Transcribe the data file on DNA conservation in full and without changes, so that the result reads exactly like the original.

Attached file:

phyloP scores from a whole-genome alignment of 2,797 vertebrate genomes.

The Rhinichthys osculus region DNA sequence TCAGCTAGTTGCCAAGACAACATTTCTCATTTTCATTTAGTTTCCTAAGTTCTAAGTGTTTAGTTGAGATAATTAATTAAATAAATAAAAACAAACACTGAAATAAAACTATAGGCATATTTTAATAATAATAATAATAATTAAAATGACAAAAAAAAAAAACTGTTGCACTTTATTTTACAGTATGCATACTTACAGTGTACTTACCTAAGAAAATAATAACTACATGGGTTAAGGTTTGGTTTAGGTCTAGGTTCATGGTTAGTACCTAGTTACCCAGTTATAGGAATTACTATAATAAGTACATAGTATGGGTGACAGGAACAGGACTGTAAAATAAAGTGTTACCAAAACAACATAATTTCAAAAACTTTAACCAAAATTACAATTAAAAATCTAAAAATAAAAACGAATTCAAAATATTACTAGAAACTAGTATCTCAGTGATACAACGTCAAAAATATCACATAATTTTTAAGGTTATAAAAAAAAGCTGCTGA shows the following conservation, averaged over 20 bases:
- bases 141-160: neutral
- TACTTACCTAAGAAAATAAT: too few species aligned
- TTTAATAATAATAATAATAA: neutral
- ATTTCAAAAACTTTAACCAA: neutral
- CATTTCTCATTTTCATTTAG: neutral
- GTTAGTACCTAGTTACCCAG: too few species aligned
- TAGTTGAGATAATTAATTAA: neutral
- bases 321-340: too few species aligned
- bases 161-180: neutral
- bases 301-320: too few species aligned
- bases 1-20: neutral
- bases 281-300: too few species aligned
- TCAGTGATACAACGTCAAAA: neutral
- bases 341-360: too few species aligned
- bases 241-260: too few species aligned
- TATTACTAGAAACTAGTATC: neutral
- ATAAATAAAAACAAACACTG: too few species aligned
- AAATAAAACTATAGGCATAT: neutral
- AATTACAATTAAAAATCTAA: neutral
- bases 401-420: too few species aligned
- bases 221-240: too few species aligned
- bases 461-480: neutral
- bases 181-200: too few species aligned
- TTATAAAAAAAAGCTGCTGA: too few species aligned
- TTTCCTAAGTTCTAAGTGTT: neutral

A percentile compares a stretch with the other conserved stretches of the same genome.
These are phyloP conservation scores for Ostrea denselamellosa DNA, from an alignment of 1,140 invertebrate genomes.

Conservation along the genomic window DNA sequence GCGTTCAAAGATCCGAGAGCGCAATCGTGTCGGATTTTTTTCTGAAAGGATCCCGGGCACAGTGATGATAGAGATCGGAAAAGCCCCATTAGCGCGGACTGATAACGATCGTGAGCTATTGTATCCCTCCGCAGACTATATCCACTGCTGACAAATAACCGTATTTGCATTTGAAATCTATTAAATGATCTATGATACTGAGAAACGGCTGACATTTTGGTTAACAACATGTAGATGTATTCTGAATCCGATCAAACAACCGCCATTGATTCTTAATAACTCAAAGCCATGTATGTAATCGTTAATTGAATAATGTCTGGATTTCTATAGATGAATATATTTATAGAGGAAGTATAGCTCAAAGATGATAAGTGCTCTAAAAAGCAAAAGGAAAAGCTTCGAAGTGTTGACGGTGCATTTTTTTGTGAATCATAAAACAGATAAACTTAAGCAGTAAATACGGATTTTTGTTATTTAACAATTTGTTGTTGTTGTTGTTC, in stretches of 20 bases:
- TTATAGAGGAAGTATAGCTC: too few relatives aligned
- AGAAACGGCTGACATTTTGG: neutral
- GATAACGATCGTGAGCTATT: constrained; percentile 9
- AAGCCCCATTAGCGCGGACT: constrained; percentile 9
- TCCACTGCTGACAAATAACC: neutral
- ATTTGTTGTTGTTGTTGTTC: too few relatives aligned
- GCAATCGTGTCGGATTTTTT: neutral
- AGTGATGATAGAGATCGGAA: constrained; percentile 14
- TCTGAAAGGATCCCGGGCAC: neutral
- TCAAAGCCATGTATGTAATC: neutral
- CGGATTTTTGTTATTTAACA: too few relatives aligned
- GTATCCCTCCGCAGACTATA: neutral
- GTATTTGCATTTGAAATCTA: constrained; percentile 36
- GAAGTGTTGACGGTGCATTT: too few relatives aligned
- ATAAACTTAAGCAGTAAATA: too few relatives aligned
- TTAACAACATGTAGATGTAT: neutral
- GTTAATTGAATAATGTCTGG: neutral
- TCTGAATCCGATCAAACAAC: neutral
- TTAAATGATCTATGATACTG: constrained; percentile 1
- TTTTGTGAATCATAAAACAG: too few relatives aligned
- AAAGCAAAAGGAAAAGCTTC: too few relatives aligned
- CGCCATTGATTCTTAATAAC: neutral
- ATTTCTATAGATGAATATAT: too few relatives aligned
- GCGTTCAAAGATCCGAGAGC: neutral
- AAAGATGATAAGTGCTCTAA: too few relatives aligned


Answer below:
phyloP scores from a whole-genome alignment of 2,797 vertebrate genomes.

The Rhinichthys osculus region DNA sequence TCAGCTAGTTGCCAAGACAACATTTCTCATTTTCATTTAGTTTCCTAAGTTCTAAGTGTTTAGTTGAGATAATTAATTAAATAAATAAAAACAAACACTGAAATAAAACTATAGGCATATTTTAATAATAATAATAATAATTAAAATGACAAAAAAAAAAAACTGTTGCACTTTATTTTACAGTATGCATACTTACAGTGTACTTACCTAAGAAAATAATAACTACATGGGTTAAGGTTTGGTTTAGGTCTAGGTTCATGGTTAGTACCTAGTTACCCAGTTATAGGAATTACTATAATAAGTACATAGTATGGGTGACAGGAACAGGACTGTAAAATAAAGTGTTACCAAAACAACATAATTTCAAAAACTTTAACCAAAATTACAATTAAAAATCTAAAAATAAAAACGAATTCAAAATATTACTAGAAACTAGTATCTCAGTGATACAACGTCAAAAATATCACATAATTTTTAAGGTTATAAAAAAAAGCTGCTGA shows the following conservation, averaged over 20 bases:
- bases 141-160: neutral
- TACTTACCTAAGAAAATAAT: too few species aligned
- TTTAATAATAATAATAATAA: neutral
- ATTTCAAAAACTTTAACCAA: neutral
- CATTTCTCATTTTCATTTAG: neutral
- GTTAGTACCTAGTTACCCAG: too few species aligned
- TAGTTGAGATAATTAATTAA: neutral
- bases 321-340: too few species aligned
- bases 161-180: neutral
- bases 301-320: too few species aligned
- bases 1-20: neutral
- bases 281-300: too few species aligned
- TCAGTGATACAACGTCAAAA: neutral
- bases 341-360: too few species aligned
- bases 241-260: too few species aligned
- TATTACTAGAAACTAGTATC: neutral
- ATAAATAAAAACAAACACTG: too few species aligned
- AAATAAAACTATAGGCATAT: neutral
- AATTACAATTAAAAATCTAA: neutral
- bases 401-420: too few species aligned
- bases 221-240: too few species aligned
- bases 461-480: neutral
- bases 181-200: too few species aligned
- TTATAAAAAAAAGCTGCTGA: too few species aligned
- TTTCCTAAGTTCTAAGTGTT: neutral

A percentile compares a stretch with the other conserved stretches of the same genome.
These are phyloP conservation scores for Ostrea denselamellosa DNA, from an alignment of 1,140 invertebrate genomes.

Conservation along the genomic window DNA sequence GCGTTCAAAGATCCGAGAGCGCAATCGTGTCGGATTTTTTTCTGAAAGGATCCCGGGCACAGTGATGATAGAGATCGGAAAAGCCCCATTAGCGCGGACTGATAACGATCGTGAGCTATTGTATCCCTCCGCAGACTATATCCACTGCTGACAAATAACCGTATTTGCATTTGAAATCTATTAAATGATCTATGATACTGAGAAACGGCTGACATTTTGGTTAACAACATGTAGATGTATTCTGAATCCGATCAAACAACCGCCATTGATTCTTAATAACTCAAAGCCATGTATGTAATCGTTAATTGAATAATGTCTGGATTTCTATAGATGAATATATTTATAGAGGAAGTATAGCTCAAAGATGATAAGTGCTCTAAAAAGCAAAAGGAAAAGCTTCGAAGTGTTGACGGTGCATTTTTTTGTGAATCATAAAACAGATAAACTTAAGCAGTAAATACGGATTTTTGTTATTTAACAATTTGTTGTTGTTGTTGTTC, in stretches of 20 bases:
- TTATAGAGGAAGTATAGCTC: too few relatives aligned
- AGAAACGGCTGACATTTTGG: neutral
- GATAACGATCGTGAGCTATT: constrained; percentile 9
- AAGCCCCATTAGCGCGGACT: constrained; percentile 9
- TCCACTGCTGACAAATAACC: neutral
- ATTTGTTGTTGTTGTTGTTC: too few relatives aligned
- GCAATCGTGTCGGATTTTTT: neutral
- AGTGATGATAGAGATCGGAA: constrained; percentile 14
- TCTGAAAGGATCCCGGGCAC: neutral
- TCAAAGCCATGTATGTAATC: neutral
- CGGATTTTTGTTATTTAACA: too few relatives aligned
- GTATCCCTCCGCAGACTATA: neutral
- GTATTTGCATTTGAAATCTA: constrained; percentile 36
- GAAGTGTTGACGGTGCATTT: too few relatives aligned
- ATAAACTTAAGCAGTAAATA: too few relatives aligned
- TTAACAACATGTAGATGTAT: neutral
- GTTAATTGAATAATGTCTGG: neutral
- TCTGAATCCGATCAAACAAC: neutral
- TTAAATGATCTATGATACTG: constrained; percentile 1
- TTTTGTGAATCATAAAACAG: too few relatives aligned
- AAAGCAAAAGGAAAAGCTTC: too few relatives aligned
- CGCCATTGATTCTTAATAAC: neutral
- ATTTCTATAGATGAATATAT: too few relatives aligned
- GCGTTCAAAGATCCGAGAGC: neutral
- AAAGATGATAAGTGCTCTAA: too few relatives aligned